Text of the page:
NOT FOR PUBLICATION
Agency No. A206-543-158 MEMORANDUM On Petition for Review of an Order of the Board of Immigration Appeals Submitted July 10, 2020 Honolulu, Hawaii Before: OWENS, FRIEDLAND, and R. NELSON, Circuit Judges.
This disposition is not appropriate for publication and is not precedent except as provided by Ninth Circuit Rule 36-3.
The panel unanimously concludes this case is suitable for decision without oral argument. See Fed. R. App. P. 34(a)(2).
Wei Xie, a native and citizen of China, petitions for review of a decision of the Board of Immigration Appeals ("BIA") dismissing his appeal from an order of an immigration judge ("IJ") denying his application for asylum and withholding of removal. Xie contends that his wife was forced to obtain an abortion by Chinese authorities when she was more than six months pregnant with twins, and that Xie was beaten and arrested by those authorities for attempting stop the procedure. We have jurisdiction under 8 U.S.C. § 1252, and we deny the petition.
Xie also applied for protection under the Convention Against Torture ("CAT"), but his petition for review does not challenge the agency's denial of CAT protection.
Substantial evidence supports the agency's adverse credibility determination. See Bhattarai v. Lynch, 835 F.3d 1037, 1042 (9th Cir. 2016) (describing standard of review). The agency identified several reasonable concerns with the "inherent plausibility" of Xie's account. 8 U.S.C. § 1158(b)(1)(B)(iii). These included: (1) doubts about why Xie and his wife would choose to hide from authorities and their shared employer in the home of a relative who worked for the same employer, with Xie continuing to commute to work in a company shuttle that picked him up and dropped him off at this home; (2) skepticism about the likelihood that the couple would travel for leisure out of the country while Xie's wife was allegedly five months pregnant and trying to hide the pregnancy from the authorities; and (3) the absence of "any particular plan" for the birth despite her having seen a private doctor, which the agency found implausible given the advanced stage of the pregnancy, the fact that the couple were expecting twins, and the fact that Xie's wife was in her early forties.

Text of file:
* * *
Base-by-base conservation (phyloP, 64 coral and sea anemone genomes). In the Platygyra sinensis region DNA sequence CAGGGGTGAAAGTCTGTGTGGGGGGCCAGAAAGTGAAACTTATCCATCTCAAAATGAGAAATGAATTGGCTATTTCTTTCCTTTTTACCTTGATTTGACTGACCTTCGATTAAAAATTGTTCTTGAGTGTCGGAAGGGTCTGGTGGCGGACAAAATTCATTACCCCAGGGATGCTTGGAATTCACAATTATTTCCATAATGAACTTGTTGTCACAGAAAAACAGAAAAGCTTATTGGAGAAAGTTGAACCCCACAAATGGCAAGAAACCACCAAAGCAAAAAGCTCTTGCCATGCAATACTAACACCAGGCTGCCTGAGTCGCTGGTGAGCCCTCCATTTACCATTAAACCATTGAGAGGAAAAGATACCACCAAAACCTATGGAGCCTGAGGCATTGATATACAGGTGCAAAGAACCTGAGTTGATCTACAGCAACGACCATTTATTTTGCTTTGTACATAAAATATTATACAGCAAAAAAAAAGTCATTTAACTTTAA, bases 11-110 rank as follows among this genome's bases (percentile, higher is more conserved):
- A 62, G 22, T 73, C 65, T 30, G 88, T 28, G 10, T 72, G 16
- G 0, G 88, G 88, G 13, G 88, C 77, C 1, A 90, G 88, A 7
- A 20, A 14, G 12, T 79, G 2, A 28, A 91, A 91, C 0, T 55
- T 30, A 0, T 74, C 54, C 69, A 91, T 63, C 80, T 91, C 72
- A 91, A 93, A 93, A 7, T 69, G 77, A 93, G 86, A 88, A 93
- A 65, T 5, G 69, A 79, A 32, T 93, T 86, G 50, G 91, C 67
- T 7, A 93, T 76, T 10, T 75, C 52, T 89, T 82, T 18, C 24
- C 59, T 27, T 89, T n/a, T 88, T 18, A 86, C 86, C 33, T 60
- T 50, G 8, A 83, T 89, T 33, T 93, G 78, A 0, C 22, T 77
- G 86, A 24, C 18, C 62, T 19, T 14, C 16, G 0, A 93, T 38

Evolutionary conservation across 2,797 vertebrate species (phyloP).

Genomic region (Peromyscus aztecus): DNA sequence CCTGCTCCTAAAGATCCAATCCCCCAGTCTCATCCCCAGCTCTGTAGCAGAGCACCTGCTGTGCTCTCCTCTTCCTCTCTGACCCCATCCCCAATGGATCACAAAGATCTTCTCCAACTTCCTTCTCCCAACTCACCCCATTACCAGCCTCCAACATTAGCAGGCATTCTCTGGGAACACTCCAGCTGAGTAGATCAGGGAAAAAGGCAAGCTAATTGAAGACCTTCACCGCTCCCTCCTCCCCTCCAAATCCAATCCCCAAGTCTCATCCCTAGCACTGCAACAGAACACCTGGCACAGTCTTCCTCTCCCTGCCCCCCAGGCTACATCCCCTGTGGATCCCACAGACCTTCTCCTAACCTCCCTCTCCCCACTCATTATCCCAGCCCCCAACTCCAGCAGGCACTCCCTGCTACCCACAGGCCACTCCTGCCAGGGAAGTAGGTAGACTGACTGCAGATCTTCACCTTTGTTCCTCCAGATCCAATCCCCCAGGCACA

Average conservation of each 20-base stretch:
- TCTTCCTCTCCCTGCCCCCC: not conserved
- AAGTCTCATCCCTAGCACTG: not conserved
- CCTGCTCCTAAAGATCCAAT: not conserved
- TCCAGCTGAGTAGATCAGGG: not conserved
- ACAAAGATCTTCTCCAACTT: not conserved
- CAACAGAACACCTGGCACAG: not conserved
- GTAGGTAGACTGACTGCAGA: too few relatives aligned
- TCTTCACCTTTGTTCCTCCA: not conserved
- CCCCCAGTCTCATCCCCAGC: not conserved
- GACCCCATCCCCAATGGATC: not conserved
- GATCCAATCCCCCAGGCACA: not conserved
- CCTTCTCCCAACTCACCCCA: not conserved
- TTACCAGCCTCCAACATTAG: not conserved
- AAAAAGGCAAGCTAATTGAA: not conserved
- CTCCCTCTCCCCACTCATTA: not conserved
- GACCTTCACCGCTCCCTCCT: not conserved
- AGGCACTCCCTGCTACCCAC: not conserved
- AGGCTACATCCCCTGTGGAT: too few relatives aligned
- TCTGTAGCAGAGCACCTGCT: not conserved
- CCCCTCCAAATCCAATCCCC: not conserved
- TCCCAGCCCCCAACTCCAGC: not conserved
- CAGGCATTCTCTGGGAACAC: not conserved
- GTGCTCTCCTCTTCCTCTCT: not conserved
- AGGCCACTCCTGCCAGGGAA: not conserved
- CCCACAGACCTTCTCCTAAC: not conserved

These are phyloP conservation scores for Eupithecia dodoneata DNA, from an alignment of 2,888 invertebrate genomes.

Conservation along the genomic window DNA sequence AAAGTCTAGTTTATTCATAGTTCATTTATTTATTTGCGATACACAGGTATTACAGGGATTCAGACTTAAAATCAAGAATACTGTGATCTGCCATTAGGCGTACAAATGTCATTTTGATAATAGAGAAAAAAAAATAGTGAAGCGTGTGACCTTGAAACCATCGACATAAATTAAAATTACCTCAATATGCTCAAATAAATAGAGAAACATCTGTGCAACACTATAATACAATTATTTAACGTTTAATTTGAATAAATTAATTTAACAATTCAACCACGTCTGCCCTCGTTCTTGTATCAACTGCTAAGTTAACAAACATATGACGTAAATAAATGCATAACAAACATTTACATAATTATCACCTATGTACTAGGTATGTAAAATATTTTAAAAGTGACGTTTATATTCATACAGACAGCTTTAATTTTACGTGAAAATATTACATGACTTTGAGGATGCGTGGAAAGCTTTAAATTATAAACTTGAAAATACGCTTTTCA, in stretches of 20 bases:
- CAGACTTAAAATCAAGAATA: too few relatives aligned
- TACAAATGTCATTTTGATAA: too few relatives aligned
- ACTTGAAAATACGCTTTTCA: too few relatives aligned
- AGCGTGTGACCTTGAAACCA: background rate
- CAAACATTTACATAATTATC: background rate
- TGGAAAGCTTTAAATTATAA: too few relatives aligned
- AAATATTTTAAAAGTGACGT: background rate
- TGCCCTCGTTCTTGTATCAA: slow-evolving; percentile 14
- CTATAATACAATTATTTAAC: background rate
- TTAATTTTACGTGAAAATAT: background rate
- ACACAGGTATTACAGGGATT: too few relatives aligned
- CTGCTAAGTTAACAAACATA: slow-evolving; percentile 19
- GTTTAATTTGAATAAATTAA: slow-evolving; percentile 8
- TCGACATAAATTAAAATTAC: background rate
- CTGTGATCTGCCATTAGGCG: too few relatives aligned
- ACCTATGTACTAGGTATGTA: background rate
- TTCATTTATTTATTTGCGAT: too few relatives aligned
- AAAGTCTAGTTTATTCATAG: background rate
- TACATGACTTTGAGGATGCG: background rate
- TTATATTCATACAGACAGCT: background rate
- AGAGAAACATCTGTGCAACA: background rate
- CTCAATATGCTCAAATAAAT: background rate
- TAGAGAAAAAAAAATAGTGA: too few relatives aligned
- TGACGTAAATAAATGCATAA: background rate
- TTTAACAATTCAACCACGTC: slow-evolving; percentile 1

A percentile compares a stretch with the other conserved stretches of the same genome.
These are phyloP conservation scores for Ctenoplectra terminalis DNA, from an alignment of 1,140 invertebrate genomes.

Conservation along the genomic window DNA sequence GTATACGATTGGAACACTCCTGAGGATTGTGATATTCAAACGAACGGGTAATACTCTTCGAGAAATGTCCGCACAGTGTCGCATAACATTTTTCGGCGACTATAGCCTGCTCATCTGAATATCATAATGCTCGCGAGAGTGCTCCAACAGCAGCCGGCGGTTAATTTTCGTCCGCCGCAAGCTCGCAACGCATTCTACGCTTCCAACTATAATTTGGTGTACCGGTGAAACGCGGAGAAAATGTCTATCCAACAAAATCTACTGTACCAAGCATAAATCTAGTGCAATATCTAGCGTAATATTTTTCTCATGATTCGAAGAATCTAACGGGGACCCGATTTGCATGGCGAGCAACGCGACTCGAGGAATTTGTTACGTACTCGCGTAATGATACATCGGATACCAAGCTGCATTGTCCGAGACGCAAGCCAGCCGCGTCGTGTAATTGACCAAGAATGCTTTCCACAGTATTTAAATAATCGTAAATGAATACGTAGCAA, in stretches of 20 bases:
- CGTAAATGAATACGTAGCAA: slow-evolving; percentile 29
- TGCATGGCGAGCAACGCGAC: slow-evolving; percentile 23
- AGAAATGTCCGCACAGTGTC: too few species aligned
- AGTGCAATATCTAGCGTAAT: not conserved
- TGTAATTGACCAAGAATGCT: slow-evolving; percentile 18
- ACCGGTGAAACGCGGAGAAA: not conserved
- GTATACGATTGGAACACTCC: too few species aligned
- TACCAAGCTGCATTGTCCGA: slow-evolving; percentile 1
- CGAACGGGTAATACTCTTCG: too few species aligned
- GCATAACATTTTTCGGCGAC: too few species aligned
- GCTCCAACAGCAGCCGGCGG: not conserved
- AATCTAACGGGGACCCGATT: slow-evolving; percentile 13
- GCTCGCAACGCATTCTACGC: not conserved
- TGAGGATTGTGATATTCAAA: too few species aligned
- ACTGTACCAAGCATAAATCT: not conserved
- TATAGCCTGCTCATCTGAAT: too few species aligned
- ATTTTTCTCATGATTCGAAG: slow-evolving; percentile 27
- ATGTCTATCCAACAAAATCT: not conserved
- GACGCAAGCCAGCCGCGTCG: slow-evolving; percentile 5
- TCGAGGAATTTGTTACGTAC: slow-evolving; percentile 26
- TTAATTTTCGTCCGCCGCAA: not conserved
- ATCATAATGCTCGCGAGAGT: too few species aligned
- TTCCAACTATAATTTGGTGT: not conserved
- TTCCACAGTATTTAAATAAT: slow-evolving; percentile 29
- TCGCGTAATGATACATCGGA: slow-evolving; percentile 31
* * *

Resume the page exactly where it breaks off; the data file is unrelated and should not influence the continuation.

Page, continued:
Although it is sometimes difficult to draw the line "between an IJ's legitimate application of common sense, on the one hand, and an IJ's [impermissible] reliance on speculation or conjecture in determining that a fact alleged by a petitioner is implausible on the other," Jibril v. Gonzales, 423 F.3d 1129, 1135 (9th Cir. 2005) (internal quotation marks omitted), in this case we conclude the agency legitimately relied upon common sense and record-based reasons why Xie's account was inherently implausible. Because "we must uphold the IJ's adverse credibility determination so long as even one basis is supported by substantial evidence," and the evidence does not compel a conclusion contrary to the agency's regarding the inherent plausibility of Xie's account, we cannot disturb the agency's adverse credibility determination. Rizk v. Holder, 629 F.3d 1083, 1088 (9th Cir. 2011)
Although "lack of corroboration" was another of the grounds for the agency's decision, we conclude that the agency's "non-corroboration grounds for the adverse credibility determination" are "supported by substantial evidence," and we therefore need not decide whether the IJ provided adequate "notice of the specific corroborative evidence that was required and an opportunity to provide it or explain why [Xie] cannot reasonably obtain it." Bhattarai, 835 F.3d at 1043. We acknowledge that lack of corroboration was a significant point of emphasis in the IJ's reasoning. But we conclude that the BIA properly extracted sufficient non-corroboration grounds from the IJ's decision. --------
Once the adverse credibility determination is upheld, Xie's claims for asylum and withholding of removal fail. Absent Xie's discredited testimony, we cannot conclude that the record compels a finding either that Xie suffered past persecution or that he has a well-founded fear of future persecution. See 8 C.F.R. § 1208.13(b) (asylum); id. § 1208.16(b) (withholding of removal).